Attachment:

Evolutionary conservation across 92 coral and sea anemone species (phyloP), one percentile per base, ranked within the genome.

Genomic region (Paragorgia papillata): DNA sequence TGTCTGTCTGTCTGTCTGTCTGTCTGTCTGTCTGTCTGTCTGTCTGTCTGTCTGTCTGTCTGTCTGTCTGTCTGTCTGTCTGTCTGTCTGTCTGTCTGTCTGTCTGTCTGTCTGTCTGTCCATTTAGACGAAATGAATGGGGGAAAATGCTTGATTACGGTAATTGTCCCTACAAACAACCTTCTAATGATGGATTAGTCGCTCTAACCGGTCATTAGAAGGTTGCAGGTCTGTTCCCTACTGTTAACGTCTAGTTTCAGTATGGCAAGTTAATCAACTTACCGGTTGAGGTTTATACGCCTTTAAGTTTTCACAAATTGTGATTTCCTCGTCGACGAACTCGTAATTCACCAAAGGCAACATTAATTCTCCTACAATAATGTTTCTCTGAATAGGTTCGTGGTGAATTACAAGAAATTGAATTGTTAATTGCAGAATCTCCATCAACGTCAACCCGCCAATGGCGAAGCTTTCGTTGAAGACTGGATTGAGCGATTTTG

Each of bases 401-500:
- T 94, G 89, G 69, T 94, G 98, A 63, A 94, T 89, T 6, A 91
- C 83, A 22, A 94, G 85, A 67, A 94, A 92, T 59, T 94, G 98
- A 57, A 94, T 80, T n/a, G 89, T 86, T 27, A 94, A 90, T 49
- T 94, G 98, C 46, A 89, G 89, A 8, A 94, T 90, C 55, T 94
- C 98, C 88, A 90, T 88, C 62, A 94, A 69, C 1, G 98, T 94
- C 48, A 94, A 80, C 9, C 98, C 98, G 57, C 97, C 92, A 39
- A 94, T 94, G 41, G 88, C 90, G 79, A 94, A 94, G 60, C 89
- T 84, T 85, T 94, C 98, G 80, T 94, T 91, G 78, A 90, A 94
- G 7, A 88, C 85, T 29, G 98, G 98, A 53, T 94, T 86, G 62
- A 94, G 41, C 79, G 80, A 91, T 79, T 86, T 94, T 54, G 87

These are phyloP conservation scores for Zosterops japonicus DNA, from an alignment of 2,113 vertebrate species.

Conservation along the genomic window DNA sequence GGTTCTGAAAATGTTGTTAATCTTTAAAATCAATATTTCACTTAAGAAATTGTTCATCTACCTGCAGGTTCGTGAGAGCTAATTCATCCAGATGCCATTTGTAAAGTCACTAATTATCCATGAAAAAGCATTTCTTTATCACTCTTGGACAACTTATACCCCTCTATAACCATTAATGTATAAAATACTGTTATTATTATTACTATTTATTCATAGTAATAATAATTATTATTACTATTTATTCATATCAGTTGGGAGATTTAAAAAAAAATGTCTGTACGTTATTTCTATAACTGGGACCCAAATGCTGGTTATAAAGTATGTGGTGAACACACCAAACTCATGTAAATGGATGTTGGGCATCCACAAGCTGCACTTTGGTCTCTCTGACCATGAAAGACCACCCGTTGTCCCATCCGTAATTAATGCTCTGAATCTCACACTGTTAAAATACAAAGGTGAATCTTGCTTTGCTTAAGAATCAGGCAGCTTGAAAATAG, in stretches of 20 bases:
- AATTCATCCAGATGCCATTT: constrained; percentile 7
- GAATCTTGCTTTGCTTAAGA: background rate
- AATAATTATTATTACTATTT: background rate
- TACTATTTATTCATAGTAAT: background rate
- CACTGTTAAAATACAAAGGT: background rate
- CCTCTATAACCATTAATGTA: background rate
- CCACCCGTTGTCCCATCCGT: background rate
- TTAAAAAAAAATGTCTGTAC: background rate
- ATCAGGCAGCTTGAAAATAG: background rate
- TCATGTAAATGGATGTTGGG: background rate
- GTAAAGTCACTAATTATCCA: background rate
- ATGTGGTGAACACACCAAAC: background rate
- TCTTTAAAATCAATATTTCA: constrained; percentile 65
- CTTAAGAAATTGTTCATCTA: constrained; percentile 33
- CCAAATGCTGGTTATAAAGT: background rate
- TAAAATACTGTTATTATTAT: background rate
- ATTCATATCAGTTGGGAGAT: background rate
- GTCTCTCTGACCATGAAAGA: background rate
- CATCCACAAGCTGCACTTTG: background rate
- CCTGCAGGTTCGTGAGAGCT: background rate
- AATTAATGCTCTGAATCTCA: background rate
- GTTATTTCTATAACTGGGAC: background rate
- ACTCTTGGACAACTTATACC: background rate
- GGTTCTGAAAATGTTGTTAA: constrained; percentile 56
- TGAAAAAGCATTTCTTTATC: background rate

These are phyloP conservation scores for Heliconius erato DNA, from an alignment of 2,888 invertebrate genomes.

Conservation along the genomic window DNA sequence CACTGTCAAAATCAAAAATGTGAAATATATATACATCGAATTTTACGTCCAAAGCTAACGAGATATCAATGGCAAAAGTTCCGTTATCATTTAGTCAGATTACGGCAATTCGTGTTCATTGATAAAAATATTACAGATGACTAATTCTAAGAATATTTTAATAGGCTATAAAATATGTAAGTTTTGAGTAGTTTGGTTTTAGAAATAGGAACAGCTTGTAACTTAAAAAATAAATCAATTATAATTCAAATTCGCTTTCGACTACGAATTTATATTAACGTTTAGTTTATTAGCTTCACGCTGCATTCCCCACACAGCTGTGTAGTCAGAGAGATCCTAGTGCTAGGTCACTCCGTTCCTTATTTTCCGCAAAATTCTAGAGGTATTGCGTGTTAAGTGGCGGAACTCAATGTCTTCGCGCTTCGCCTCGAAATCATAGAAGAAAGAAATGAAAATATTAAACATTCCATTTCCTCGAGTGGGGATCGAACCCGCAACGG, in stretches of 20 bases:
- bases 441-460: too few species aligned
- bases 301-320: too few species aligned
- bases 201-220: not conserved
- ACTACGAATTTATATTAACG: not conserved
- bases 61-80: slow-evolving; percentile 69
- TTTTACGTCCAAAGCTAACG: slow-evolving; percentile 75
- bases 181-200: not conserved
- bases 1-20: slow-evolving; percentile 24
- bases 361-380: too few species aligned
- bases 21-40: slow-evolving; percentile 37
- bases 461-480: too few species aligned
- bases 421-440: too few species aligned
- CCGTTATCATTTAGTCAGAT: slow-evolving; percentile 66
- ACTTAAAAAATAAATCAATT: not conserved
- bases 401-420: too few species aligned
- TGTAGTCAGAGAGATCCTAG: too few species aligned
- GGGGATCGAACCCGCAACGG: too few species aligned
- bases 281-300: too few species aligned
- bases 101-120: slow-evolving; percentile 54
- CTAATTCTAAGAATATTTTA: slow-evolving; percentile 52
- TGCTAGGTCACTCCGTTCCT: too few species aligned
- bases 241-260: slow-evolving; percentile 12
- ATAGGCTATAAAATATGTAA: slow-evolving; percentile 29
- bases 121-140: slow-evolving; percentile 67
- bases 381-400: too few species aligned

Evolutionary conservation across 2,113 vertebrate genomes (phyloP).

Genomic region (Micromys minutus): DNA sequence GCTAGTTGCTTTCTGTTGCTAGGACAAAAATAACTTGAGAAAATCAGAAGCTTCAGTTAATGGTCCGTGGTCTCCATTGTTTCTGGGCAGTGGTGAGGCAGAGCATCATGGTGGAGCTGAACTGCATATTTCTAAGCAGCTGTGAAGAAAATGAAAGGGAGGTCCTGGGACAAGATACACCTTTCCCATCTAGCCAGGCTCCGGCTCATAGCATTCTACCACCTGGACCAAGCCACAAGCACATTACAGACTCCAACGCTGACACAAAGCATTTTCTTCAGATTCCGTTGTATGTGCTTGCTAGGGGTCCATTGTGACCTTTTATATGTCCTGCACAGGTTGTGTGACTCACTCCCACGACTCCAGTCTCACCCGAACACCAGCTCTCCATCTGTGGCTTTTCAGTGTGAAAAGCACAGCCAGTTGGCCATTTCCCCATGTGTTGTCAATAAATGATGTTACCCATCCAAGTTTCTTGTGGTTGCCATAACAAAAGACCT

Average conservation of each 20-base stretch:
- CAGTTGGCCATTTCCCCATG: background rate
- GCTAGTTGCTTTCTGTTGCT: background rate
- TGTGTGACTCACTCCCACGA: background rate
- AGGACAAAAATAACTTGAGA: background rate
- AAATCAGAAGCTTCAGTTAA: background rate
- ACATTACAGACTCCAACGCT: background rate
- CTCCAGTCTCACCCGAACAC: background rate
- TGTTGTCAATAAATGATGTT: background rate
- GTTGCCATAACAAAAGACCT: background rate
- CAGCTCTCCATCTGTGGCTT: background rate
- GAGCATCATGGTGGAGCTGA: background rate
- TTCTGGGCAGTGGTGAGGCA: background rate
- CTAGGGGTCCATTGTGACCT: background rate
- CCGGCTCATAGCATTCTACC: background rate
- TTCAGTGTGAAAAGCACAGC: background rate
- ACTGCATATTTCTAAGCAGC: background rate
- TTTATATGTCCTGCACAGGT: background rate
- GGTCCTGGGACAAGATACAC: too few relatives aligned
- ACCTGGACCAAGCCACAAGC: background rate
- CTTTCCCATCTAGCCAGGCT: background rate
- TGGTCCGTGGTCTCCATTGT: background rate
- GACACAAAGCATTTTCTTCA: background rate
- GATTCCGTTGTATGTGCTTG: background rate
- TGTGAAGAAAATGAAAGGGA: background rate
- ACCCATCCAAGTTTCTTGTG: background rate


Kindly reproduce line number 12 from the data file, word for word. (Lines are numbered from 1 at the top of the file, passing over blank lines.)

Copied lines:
- G 7, A 88, C 85, T 29, G 98, G 98, A 53, T 94, T 86, G 62